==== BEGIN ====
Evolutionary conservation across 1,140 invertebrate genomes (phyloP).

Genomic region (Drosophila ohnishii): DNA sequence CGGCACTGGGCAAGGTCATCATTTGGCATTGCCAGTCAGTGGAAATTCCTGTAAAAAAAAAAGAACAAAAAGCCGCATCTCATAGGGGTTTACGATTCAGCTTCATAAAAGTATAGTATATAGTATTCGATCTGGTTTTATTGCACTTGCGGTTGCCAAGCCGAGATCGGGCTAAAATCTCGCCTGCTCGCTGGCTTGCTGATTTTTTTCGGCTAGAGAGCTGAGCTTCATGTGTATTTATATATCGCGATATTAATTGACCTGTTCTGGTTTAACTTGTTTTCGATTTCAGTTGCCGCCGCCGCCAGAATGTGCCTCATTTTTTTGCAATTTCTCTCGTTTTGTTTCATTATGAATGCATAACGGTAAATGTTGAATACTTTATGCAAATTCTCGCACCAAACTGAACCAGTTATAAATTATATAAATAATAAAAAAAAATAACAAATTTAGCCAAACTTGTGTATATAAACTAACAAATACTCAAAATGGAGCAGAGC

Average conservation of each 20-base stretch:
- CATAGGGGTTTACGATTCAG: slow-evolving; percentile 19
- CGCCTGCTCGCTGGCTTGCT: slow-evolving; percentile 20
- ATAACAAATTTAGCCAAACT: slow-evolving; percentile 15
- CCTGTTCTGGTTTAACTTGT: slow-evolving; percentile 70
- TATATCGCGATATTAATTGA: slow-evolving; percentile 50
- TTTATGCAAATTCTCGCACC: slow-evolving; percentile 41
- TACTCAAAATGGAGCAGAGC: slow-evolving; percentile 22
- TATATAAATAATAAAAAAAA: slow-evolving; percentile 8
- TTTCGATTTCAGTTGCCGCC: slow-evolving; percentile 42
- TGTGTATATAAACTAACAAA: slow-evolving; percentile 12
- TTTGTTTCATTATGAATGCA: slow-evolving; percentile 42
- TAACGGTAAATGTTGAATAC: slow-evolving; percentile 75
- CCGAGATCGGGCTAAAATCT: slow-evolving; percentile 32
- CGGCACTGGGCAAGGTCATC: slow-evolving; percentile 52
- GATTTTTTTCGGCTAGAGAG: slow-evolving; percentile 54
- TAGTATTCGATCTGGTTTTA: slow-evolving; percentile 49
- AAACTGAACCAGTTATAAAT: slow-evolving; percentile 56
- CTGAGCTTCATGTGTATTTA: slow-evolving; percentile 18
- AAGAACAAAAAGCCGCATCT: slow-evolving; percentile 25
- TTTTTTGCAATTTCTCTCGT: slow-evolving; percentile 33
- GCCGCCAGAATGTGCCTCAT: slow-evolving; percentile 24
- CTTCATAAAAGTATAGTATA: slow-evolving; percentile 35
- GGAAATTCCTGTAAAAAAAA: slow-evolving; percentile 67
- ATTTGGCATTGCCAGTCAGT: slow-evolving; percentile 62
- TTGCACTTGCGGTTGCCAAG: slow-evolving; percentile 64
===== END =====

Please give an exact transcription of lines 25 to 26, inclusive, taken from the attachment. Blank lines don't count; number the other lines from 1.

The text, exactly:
- CTTCATAAAAGTATAGTATA: slow-evolving; percentile 35
- GGAAATTCCTGTAAAAAAAA: slow-evolving; percentile 67